Gov. Rick Scott wants to eliminate Florida's sales tax on equipment and machinery bought by businesses. Scott on Wednesday in Jacksonville said he will ask the Legislature this year to fully exempt such purchases from sales tax. Florida currently offers a sales tax exemption on equipment purchased for industrial use if it expands a manufacturer's output by at least 5 percent.
A U.S. government safety agency wants electric and hybrid vehicles to make more noise when traveling at low speeds so pedestrians can hear them coming. The cars and trucks, which are far quieter than conventional gasoline or diesel-powered vehicles, don't make enough noise at low speeds to warn walkers, bicyclists and the visually impaired, the National Highway Traffic Safety Administration said.
Residents in Uxbridge are in an uproar because a developer is attempting to build an asphalt manufacturing plant in town, even though residents voted to prohibit them in 1995. The problem is that no one apparently recorded the 1995 zoning bylaw amendment after it was approved. So the prohibition isn't on the books following the latest amendment of the bylaws in 2011.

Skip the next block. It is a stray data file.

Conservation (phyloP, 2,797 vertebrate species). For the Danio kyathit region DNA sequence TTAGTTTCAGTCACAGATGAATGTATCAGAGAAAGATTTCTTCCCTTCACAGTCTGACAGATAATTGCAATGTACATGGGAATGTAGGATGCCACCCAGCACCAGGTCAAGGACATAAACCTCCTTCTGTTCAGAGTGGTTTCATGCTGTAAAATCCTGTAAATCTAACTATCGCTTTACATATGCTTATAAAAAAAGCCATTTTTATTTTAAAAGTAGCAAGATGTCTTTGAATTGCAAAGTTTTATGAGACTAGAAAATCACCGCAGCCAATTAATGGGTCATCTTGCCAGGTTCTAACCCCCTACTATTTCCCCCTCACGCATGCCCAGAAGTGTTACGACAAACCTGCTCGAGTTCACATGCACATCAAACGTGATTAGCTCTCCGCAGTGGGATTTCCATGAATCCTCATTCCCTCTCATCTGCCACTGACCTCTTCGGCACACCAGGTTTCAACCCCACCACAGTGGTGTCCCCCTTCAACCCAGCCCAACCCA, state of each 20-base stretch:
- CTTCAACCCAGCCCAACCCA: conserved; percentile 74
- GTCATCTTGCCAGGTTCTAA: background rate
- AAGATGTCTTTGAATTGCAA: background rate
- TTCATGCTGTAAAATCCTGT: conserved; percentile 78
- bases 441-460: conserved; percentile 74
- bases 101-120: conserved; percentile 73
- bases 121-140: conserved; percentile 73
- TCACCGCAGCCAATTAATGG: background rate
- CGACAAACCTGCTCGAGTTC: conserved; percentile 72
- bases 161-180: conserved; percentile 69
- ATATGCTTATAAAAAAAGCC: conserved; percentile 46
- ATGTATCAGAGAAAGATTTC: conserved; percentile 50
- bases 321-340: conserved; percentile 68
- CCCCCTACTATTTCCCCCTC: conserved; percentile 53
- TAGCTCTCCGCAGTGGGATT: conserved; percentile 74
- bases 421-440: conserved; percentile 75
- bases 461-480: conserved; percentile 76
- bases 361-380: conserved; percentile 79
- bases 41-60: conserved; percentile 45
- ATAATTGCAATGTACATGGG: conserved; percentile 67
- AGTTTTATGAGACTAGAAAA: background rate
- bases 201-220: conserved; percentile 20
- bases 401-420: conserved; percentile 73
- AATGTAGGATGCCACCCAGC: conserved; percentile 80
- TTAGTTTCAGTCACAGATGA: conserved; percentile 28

Google has settled a U.S. government probe into its business practices without making any major concessions on how the company runs its Internet search engine, the world's most influential gateway to digital information and commerce. Thursday's agreement with the FTC covers only some of the issues raised in a wide-ranging antitrust investigation that could have culminated in a regulatory crackdown.
China fined South Korean and Taiwanese makers of LCD display screens $56 million on Friday for price-fixing, joining the United States and Europe in a crackdown on the industry. Suppliers have been hit by American and European regulators with penalties totaling more than $3 billion for colluding to push up slumping prices of display screens in 2001-06. U.S. courts have sentenced 12 executives to prison.
While I am all for the advancement of automobile safety, I wonder if placing black boxes in cars is stepping over the privacy boundary? A recent article, “Black Boxes in Cars Raise Privacy Concerns” discussed the placement of event data recorders, also known as black boxes, being placed in new cars and light trucks – such a development caused me to raise an eyebrow.